Duplexes, primarily, maybe owner occupance. They're going to rent out the other half. I have a more limited pool of people that are going to buy that type of property. Then apartment complexes, for 4-families, 8-families etcetera. You're typically marketing only to investors for the majority of what are you going to do. So you kind of even have a smaller pool there. The single family just gives you more exit strategies and are less expensive.

Brandon: Yeah that makes sense.

Josh: Nice, nice. Really quick, sorry I was just going to say, that's pretty awesome. I mean, you know I think for a lot of new investors they don't really think out towards those exit strategies. It's like, "Hey, I'm going to flip the house. Cool." "Well everything's going to go perfect and I'm going to do this," or "Hey, I'm going to buy and hold and everything's going to be perfect." You know it's so cool that in your plan here, you're thinking about these exit strategies because I think it's a necessity, because things are bound to go wrong. Or you may not be able to sell it for what you think you're going to get for it.

Dawn: Absolutely and the difference between a single family and a duplex, I mean I guess my rule of thumb and this is what you call a tweetable, is: A deal is a deal is a deal. Whether it's a single family or duplex or whatnot, you just have to go where the deal is.

Brandon: Yeah that will be a tweetable topic in the show notes at

Josh: Tweetable topics.

Brandon: For those who don't know what a tweetable topic is, go to the show notes and find out. It means you can click a button and tweet it. There's some fancy stuff going on there. So that's pretty cool.

Josh: And it basically gets the word out about. Shares these wonderful quotes and of course brings people back to check out the show and hear them, so yeah if you have a Twitter account be sure to tweet our tweetable topics. Say that 10 times fast.

Brandon: I was to say, add me and Josh on Twitter and BiggerPockets because we like friends.

Josh: Yeah and Brandon will link to us on Twitter. Our twitter accounts on the show notes. Dawn are you on Twitter, by the way?

Dawn: Yes I am actually on Twitter.

Brandon: Nice.

Josh: So we'll add Dawn's account too. We'll all have a big, old Twitter party.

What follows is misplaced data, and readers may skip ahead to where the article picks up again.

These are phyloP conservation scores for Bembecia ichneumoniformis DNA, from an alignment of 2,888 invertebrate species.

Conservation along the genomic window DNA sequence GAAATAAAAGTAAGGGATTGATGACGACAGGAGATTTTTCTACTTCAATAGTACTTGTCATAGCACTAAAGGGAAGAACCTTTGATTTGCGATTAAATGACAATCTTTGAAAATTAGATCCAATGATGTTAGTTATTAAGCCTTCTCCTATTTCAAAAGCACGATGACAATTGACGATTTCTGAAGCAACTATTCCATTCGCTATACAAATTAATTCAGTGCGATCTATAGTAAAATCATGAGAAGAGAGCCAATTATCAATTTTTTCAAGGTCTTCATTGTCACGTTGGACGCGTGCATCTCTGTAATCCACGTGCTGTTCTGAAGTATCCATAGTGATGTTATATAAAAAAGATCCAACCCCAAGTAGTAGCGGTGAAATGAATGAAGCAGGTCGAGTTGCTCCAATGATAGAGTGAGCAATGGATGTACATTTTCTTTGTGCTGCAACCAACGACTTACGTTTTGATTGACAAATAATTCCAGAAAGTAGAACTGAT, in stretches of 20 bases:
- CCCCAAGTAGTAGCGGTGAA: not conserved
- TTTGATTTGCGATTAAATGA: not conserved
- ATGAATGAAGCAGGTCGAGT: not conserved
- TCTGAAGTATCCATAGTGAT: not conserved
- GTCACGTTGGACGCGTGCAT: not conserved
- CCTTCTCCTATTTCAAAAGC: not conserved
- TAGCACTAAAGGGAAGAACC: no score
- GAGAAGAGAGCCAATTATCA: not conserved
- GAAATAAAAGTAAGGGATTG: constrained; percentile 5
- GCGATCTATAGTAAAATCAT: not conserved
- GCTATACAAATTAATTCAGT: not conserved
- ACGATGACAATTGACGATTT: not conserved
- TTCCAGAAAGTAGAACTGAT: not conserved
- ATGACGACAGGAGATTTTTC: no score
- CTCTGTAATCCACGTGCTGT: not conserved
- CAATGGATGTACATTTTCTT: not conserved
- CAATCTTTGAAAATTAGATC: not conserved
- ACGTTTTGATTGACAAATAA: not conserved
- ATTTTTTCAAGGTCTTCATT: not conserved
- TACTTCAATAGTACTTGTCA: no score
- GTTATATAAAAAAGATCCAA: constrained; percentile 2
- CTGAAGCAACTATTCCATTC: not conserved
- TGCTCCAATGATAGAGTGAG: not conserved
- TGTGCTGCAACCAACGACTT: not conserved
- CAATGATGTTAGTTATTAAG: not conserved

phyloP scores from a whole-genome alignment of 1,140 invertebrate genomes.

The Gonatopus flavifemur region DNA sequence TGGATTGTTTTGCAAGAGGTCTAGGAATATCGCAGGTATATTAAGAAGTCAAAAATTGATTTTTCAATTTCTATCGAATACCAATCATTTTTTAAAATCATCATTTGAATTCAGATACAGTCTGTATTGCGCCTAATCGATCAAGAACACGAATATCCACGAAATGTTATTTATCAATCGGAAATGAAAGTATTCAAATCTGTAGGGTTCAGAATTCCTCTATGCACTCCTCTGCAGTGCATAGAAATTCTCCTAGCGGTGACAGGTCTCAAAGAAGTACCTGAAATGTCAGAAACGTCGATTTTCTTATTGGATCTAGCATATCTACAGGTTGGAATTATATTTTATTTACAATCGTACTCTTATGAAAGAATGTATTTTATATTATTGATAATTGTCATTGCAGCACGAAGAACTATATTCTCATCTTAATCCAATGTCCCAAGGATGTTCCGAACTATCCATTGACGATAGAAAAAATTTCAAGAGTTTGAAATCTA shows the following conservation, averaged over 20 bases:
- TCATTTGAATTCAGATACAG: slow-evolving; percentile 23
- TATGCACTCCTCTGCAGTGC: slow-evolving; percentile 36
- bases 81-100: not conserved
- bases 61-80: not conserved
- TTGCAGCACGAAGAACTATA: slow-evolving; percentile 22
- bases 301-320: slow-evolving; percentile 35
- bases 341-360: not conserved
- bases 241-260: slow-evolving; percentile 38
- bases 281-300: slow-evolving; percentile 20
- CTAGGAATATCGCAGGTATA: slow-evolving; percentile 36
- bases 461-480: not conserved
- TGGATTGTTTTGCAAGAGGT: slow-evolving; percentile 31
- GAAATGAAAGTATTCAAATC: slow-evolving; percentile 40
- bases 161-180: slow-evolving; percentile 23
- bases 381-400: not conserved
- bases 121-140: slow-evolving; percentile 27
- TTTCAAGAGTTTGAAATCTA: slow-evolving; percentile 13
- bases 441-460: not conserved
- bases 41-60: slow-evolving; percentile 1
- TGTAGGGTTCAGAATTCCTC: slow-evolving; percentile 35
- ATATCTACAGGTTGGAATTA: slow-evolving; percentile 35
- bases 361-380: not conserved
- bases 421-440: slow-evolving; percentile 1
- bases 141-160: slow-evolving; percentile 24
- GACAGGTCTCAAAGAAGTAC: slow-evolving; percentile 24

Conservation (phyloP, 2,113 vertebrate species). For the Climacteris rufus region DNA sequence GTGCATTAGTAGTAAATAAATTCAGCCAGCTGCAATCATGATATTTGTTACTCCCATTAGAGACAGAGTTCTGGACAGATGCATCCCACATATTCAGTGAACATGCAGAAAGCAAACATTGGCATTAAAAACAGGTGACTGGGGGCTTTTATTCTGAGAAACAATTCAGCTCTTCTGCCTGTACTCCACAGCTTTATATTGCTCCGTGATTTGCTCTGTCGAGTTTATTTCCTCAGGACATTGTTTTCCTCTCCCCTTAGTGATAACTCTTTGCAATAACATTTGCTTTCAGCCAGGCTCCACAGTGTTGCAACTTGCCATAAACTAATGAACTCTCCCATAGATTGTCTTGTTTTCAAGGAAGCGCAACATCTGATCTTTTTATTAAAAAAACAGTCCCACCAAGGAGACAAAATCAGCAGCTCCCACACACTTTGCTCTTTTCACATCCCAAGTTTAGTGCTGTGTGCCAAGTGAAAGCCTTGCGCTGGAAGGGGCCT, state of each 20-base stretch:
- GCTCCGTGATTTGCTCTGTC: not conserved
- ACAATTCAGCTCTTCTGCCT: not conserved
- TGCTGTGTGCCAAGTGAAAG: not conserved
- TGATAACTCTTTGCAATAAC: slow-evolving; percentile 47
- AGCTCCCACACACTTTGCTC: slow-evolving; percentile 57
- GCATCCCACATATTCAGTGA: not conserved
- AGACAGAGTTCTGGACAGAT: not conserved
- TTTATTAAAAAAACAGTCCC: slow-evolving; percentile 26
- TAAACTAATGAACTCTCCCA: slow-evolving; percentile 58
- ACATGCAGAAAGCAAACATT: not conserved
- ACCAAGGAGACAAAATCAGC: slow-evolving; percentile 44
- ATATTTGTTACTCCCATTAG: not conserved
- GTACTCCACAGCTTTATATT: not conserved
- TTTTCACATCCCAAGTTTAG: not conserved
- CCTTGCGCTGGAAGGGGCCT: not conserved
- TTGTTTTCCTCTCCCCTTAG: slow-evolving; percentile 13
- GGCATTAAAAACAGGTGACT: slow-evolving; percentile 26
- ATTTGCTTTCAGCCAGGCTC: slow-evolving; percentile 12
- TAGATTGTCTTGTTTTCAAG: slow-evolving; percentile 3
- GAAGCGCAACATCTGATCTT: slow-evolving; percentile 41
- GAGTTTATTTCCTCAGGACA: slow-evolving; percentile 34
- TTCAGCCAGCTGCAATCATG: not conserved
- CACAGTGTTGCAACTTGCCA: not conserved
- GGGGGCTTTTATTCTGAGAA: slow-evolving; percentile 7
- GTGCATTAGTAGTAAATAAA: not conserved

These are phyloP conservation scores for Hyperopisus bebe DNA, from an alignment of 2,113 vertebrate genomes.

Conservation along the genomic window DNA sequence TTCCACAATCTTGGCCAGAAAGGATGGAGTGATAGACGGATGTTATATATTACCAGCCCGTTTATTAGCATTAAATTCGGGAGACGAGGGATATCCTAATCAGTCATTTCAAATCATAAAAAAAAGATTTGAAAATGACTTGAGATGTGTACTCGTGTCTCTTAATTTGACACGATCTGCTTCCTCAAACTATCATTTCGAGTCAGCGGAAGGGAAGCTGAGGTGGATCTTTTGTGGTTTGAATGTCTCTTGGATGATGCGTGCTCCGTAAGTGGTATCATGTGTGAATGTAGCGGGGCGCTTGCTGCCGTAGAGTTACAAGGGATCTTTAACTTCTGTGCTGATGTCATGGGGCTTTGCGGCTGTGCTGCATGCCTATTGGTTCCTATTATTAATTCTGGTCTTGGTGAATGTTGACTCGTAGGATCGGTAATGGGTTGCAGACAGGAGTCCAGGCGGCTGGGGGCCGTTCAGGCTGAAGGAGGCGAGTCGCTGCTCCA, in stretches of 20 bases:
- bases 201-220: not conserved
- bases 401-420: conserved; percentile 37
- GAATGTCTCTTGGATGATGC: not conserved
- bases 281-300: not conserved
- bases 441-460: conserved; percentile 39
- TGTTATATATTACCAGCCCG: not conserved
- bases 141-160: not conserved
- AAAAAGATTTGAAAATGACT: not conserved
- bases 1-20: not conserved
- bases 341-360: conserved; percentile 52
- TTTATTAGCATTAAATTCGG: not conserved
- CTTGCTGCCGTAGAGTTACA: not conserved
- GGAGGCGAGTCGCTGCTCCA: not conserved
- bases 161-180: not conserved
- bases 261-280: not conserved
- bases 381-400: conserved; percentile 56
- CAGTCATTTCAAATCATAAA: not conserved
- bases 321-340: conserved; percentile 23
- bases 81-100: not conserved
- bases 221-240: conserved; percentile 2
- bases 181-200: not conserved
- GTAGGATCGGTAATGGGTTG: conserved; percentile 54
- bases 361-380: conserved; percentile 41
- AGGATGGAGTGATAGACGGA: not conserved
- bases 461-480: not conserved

Brandon: Hey Dawn, how are you finding properties? These cheap ones. Are you direct mail or driving for dollars or MLS?

Dawn: I am actually just finding them right on the MLS, which is probably going to surprise a lot of people because they think, "Oh. these low priced properties. You're going to have to send out the yellow letters you're going to have to drive around. I'm actually just going for the low hanging fruit right on the MLS. I haven't even taken the time to investigate other options because these are just right out there for the picking.

Josh: So what you're saying, in case I'm hearing it wrong here is, I could go to Milwaukee. I can look on the MLS and I could find properties that require $1,200 or $1,400 in repairs. That cost me $20,000 or $30,000 that are going to rent for like 700 or 800 bucks and I don't have to like do any kind of marketing, because they’re just there.

Dawn: No, Josh. Milwaukee is a terrible area. No you got to stay away from that.

Josh: Because I'm booking a flight. You know what I'm saying? I'm coming down, I'm coming up.

Brandon: They're probably are like good and bad neighborhoods that, I mean a person like Dawn, you're going to know those. Like if somebody came to my town, they would buy they cheap ones then I'd laugh at them.

Josh: Yeah, and that was kind of a little bit where I was going to head is, it is so important to know those markets and know the niches in neighborhood. If you end up buying in the wrong place, you can find yourself a lot of trouble, right?

Dawn: Oh exactly. In Milwaukee, there's properties that are under $10,000 but those properties are in the areas that I would not want to walk around at night, so I definitely stay away from those type of things.

Josh: Those areas are called Detroit.

Brandon: I watched a really good video on Detroit on YouTube the other day and they were showing how awesome and amazing it's becoming so...

Josh: Well, they've got cool plans now that their bank is... now all the debts wiped out. I just like ripping on Detroit every two shows.

Brandon: Yes, we do. That's why we have those gap of listeners in the Detroit area.

Josh: So I'm just curious. You're investing in this lower-end neighborhood. I've invested in lower end neighborhoods. I have found that I am not built in investing in lower end neighborhoods.

Brandon: You're too short.

Josh: I am. Damn, seriously? I thought we were past that. Oh my God, okay. So are you finding that you're having a fairly high turnover? And you know, are you experiencing a lot of challenges? Because what I found at least in those neighborhoods, it really did tend to be a little more difficult. There are more challenges in screening tenants and more evictions. I mean, I've dealt with drugs and all sorts of nonsense. Have you experienced these things?